Boroughmuir High School

Electronics

To assess your understanding of this unit use the scale, '1' = 'I can do very well' to '4' = 'I cannot do at all'. Credit level emphasised.

Overview

  1. State that an electronic system consists of 3 parts; input process and output.
  2. Distinguish between digital and analogue outputs.
  3. Identify analogue and digital signals from waveforms viewed on an oscilloscope.

Output Devices

  1. Give examples of output devices and the energy conversion involved.
  2. Give examples of digital and analogue output devices.
  3. Draw and identify the symbol for an LED.
  4. State that an LED will only light if connected one way around.
  5. Explain the need for a series resistor with an LED.
  6. State that different numbers can be produced by lighting appropriate segments of a 7-segment display.
  7. Identify appropriate output devices for a given application.
  8. Describe a circuit diagram which will allow an LED to light.
  9. Calculate the value of a series resistor for an LED.
  10. Calculate the decimal equivalent of a binary number in range 0000 - 1001.

Input Devices

  1. Describe the energy transformations involved in the following devices: microphone, thermocouple and solar cell.
  2. State that the resistance of a thermistor changes with temperature and the resistance of an LDR decreases with increasing light intensity.
  3. Carry out calculations using voltage, current and resistance for the thermistor and the LDR.
  4. State that during charging the voltage across a capacitor increases with time.
  5. Identify from a list an appropriate input device for a given application.
  6. Carry out calculations involving voltages and resistances in a voltage divider.
  7. State that the time to charge a capacitor depends on the values if the capacitance and the series resistance.
  8. Identify appropriate input devices for a given application.

Digital Processes

  1. State that a transistor can be used as a switch.
  2. State that a transistor may be conducting or non-conducting (on or off).
  3. Draw and identify the circuit symbol for an NPN transistor.
  4. Identify from a circuit diagram the purpose of a transistor switching circuit.
  5. Draw and identify the symbols for two input AND and OR gates and a NOT gate.
  6. State that logic gates may have one or more inputs and that a truth table shows the outputs for all possible input conditions.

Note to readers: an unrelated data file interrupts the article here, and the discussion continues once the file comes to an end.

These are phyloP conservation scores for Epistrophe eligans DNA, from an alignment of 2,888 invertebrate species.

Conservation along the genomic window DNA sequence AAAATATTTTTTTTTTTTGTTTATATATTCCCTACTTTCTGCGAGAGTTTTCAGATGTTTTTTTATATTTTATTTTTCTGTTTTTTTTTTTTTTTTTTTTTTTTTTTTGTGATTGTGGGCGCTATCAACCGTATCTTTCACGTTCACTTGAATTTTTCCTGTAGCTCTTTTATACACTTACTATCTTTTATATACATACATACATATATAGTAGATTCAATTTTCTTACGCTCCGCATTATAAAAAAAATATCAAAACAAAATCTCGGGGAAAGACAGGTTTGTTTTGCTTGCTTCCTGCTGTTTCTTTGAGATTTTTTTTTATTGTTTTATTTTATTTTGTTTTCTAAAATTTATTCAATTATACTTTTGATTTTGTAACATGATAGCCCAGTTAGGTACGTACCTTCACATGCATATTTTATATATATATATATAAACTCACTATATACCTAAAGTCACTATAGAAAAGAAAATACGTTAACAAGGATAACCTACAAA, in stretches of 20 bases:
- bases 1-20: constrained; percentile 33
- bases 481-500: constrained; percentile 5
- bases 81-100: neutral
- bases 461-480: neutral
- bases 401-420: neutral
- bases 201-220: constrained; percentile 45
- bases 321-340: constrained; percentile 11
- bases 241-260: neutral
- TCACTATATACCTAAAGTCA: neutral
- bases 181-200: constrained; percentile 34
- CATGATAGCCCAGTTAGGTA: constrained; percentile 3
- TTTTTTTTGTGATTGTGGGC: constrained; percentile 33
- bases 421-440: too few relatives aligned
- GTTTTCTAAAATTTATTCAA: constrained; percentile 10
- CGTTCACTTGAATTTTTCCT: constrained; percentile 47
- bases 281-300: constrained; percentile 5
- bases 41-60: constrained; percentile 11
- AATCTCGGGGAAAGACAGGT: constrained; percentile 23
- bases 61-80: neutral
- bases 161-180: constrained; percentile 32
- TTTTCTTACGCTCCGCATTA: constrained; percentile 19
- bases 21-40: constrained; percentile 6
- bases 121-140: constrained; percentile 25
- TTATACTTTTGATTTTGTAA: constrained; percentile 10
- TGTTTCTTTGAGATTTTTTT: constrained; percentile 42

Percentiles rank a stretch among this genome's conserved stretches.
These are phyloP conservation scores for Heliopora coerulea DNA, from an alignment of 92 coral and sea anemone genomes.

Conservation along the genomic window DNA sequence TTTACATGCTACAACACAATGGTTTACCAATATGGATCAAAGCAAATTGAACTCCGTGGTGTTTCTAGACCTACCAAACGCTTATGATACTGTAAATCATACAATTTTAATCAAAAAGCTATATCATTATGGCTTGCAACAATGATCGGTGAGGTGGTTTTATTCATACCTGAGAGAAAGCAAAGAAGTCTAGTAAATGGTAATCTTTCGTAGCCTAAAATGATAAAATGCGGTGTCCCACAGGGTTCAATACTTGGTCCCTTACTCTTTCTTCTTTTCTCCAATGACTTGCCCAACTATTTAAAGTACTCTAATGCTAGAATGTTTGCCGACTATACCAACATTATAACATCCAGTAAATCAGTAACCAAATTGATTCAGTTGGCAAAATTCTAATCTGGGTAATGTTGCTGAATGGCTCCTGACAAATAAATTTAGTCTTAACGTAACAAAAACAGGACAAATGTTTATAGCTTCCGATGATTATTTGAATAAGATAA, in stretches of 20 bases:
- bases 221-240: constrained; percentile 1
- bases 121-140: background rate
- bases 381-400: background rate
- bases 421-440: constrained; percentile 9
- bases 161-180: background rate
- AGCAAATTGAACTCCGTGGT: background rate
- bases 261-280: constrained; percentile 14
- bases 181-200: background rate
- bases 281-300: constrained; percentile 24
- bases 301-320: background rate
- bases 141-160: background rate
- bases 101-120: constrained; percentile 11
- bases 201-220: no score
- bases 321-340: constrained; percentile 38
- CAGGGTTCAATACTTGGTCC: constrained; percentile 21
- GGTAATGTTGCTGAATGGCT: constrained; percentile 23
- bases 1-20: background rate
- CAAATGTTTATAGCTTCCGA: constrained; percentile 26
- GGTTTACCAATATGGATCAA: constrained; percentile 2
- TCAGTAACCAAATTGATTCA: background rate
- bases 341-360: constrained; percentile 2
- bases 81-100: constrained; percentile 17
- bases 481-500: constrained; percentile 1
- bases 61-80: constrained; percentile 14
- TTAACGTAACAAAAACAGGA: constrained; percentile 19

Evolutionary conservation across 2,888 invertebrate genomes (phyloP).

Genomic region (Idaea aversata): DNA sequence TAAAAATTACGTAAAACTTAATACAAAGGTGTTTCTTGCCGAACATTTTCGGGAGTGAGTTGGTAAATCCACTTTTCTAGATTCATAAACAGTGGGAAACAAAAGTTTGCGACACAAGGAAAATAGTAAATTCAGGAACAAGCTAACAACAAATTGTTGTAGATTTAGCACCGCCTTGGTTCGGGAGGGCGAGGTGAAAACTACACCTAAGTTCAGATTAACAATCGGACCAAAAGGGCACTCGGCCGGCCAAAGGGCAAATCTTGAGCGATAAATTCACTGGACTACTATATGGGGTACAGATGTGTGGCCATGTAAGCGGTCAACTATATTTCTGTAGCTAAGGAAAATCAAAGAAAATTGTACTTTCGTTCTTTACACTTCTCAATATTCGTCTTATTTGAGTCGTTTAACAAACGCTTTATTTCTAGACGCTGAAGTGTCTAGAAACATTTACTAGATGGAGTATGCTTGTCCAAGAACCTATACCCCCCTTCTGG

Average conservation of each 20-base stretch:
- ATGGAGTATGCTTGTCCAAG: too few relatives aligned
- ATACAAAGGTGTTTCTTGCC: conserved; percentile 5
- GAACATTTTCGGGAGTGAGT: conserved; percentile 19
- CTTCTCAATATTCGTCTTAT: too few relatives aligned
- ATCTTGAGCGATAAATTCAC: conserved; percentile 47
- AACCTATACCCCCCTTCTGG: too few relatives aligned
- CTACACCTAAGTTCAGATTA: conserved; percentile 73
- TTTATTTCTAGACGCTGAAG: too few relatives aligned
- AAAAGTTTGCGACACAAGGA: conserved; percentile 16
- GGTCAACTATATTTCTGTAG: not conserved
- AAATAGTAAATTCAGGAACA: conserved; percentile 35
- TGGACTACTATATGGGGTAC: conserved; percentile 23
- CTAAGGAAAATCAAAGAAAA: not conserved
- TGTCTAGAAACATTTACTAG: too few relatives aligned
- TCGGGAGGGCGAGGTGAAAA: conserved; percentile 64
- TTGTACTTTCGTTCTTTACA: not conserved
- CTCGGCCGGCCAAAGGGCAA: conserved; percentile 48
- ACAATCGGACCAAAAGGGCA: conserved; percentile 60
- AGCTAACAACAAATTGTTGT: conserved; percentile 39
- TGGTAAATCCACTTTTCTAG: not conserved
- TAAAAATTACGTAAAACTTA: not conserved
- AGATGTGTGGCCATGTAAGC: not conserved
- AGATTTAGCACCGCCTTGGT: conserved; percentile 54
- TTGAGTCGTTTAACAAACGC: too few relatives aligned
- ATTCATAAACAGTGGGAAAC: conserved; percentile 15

7. State that: high voltage = logic '1' and low voltage = logic '0'.
  8. Draw the truth tables for two input AND and OR gates and a NOT gate.
  9. Explain how to use combinations of digital logic gates for control in simple situations.
  10. State that a digital circuit can produce a series of clock pulses.
  11. Give an example of a device containing a counter circuit.
  12. State that there are circuits which can count digital pulses.
  13. State that the output of the counter circuit is in binary.
  14. State that the output of the binary counter can be converted into decimal.
  15. Explain the operation of a simple transistor switching circuit.
  16. Identify the following gates from truth tables: two-input AND two-input OR NOT (inverter)
  17. Complete a truth table for a simple combinational logic circuit.
  18. Explain how a simple oscillator built from a resistor, capacitor and inverter operates.
  19. Describe how to change the frequency of the clock.

Analogue Processes

  1. Identify from a list, devices in which amplifiers play an important part.
  2. State the function of the amplifier in devices such as radios, intercoms and music centres.
  3. State that the output signal of an audio amplifier has the same frequency as, but has a larger amplitude than, the input signal.
  4. Carry out calculations involving input voltage and voltage gain of an amplifier.
  5. Describe how to measure the voltage gain of an amplifier.
  6. Carry out calculations involving power, current and resistance (impedance).
  7. Carry out calculations involving input power, output power and power gain of an amplifier.